There was another dramatic pause and a pin-drop silence. Many parents looked a little irritated. It was at this point that the thunderbolt struck me. She was right. She showed all of us a mirror and it wasn’t very pretty. Our reactions came out as denial, anger and a counter-argument to her point.
I kept thinking on this topic of anxiety and the more I researched on it, the more it made sense to me. I have quoted Mihaly Csikszentmihalyi few times before in my writings. But I was looking at his model of “Flow” with a different perspective of happiness and passion.
If you look at this model above, you will get the answer of what this senior board member and psychiatrist meant. We experience flow or happiness when the challenge we feel for a task is high and the skill we have to accomplish that task is also very high. The exact opposite of this is anxiety. Anxiety comes when we have a very challenging task ahead of us but no skills to accomplish it.
Don’t we skill ourselves for our jobs in the corporate world? Parenting is a BIG challenging job of our lives too. But are we skilled enough to handle that challenge?
Chances are that many of us learn parenting “after” we become parents. We learn on the job. We make mistakes and move on. But these mistakes can be very costly to your child. For instance, your child may not want to write those competitive exams. She might be a good singer and wants to take up humanities and study singing more professionally. This is a very delicate situation and happens in many homes. At one side you have your child who wants to sing and study a course which she likes. But on the other side, you have your own biases and beliefs that tell you that singing might not be a good paying career for your child. You love your child but you don’t trust her judgement. For you, she is still a child in a candy store and your job is to protect her from bad decisions. The result – your anxiety kicks in and you panic. You open the door to the monster. You force her to take Science Maths and put her in tuitions. The monster loves it. He thrives in homes like this. And this monster could be claiming one more child very soon. I pray that it’s not yours.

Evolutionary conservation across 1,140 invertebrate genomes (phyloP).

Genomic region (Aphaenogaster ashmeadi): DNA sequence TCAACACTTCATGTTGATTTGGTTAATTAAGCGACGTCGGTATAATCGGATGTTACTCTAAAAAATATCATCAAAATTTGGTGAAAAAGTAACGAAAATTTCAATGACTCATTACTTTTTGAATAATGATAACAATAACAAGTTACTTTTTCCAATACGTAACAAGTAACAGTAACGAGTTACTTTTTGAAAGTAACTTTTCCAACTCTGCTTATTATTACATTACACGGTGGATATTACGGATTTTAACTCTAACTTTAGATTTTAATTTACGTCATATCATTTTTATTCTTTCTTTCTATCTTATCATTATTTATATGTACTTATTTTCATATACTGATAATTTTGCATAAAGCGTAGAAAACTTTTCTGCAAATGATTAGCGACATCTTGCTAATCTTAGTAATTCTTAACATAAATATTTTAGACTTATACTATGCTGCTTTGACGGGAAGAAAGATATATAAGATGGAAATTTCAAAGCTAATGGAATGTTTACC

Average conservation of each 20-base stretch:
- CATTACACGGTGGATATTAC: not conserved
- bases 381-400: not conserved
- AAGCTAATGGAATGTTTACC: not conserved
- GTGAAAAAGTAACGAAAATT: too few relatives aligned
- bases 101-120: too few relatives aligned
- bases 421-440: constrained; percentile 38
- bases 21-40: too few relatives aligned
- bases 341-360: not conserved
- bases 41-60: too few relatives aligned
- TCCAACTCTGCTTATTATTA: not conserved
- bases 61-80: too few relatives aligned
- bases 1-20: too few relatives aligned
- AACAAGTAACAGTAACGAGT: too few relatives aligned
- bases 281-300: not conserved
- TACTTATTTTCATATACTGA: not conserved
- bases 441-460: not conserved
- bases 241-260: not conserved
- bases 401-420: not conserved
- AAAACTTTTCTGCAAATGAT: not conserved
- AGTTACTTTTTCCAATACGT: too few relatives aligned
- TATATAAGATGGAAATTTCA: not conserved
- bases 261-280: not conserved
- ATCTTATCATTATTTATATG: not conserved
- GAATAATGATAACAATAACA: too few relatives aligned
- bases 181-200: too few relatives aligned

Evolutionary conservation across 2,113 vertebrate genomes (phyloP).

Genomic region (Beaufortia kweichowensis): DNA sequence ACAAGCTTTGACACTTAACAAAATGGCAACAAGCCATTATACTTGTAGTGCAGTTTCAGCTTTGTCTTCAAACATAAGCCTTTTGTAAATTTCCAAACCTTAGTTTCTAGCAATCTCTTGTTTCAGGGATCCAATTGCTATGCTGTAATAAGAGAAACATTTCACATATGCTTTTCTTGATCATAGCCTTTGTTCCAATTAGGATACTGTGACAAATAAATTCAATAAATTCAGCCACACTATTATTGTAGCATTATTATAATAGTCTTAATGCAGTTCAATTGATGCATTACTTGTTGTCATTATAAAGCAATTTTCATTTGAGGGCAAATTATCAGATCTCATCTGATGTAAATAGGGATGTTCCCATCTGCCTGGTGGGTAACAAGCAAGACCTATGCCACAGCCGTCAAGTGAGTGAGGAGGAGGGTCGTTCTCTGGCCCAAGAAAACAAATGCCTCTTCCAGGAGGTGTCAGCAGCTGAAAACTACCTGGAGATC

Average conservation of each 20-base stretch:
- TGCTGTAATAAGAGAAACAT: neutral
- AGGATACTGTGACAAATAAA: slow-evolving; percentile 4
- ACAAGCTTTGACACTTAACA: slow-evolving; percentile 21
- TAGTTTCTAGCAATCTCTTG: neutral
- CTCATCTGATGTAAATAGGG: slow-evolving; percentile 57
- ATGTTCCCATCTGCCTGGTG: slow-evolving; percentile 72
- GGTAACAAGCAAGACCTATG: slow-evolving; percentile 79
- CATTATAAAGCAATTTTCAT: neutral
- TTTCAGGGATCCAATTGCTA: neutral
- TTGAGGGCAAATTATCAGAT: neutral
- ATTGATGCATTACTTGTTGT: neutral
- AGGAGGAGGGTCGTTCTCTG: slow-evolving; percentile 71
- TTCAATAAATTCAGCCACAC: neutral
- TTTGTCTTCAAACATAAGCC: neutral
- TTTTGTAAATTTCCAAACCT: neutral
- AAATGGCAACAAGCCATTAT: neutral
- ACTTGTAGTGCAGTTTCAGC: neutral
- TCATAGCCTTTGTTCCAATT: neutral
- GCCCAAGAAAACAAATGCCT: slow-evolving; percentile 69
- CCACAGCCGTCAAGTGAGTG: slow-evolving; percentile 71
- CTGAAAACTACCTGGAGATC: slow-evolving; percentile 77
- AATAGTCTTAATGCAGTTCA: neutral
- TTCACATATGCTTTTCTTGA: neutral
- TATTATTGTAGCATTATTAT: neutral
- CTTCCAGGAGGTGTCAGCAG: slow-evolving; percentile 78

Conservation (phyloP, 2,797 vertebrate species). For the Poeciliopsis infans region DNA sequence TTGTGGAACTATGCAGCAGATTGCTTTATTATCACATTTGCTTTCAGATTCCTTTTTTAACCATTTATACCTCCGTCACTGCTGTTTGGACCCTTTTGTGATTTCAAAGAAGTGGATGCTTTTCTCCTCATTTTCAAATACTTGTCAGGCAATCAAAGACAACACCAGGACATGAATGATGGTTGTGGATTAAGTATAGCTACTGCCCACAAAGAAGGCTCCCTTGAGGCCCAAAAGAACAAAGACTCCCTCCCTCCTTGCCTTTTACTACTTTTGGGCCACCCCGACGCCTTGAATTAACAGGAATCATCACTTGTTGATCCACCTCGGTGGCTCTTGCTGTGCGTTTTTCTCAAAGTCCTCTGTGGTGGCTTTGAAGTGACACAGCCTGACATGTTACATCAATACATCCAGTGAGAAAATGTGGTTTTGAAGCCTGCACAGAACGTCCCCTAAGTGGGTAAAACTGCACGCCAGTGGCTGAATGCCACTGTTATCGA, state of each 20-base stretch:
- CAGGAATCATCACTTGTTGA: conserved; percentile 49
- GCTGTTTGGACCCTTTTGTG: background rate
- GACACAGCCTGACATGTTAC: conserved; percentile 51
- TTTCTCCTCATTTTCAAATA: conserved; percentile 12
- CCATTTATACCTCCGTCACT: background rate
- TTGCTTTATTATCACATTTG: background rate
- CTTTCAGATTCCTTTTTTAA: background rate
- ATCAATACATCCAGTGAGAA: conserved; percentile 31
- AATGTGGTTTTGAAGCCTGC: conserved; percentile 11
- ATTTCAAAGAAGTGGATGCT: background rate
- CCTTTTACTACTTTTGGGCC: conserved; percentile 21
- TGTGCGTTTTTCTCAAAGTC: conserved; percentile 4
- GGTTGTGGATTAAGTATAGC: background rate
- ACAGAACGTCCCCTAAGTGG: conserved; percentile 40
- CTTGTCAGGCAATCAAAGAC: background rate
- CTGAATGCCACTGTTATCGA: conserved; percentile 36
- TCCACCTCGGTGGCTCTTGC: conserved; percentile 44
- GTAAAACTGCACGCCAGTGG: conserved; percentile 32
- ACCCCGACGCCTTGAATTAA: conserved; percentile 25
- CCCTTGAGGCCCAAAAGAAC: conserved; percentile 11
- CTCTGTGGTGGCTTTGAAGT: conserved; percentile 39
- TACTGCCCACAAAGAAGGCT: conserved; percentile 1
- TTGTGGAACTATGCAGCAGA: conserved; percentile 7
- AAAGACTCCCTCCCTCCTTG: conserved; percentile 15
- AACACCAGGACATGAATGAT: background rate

This situation is serious but we don’t realize it till we are right in the middle of it: just like environment problems. We all talk about it but feel that “it won’t impact me and my child”. So before this monster walks right in the middle of your living room and makes life miserable for all of you, do something about it. Get skilled to handle this challenge. Learn how to trust your child’s decisions, learn how to deal with anxiety caused by these situations, learn how to remove your own biases, learn how to manage your jealousy caused when you see your neighbour’s son featuring in the newspaper and not yours, learn how not to showcase your child to your friends, learn how to give your child a home full of love and encouragement and not pressures and stress.
About the Author
Rakesh Godhwani calls himself a nobody. He teaches, writes, reads a story to his kids every night before they sleep, bicycles his way to work when he can, does yoga, earns a fraction of what he used to, but lives a million times better. Follow him @godhwani. Read his other posts at https://rakeshgodhwani.wordpress.com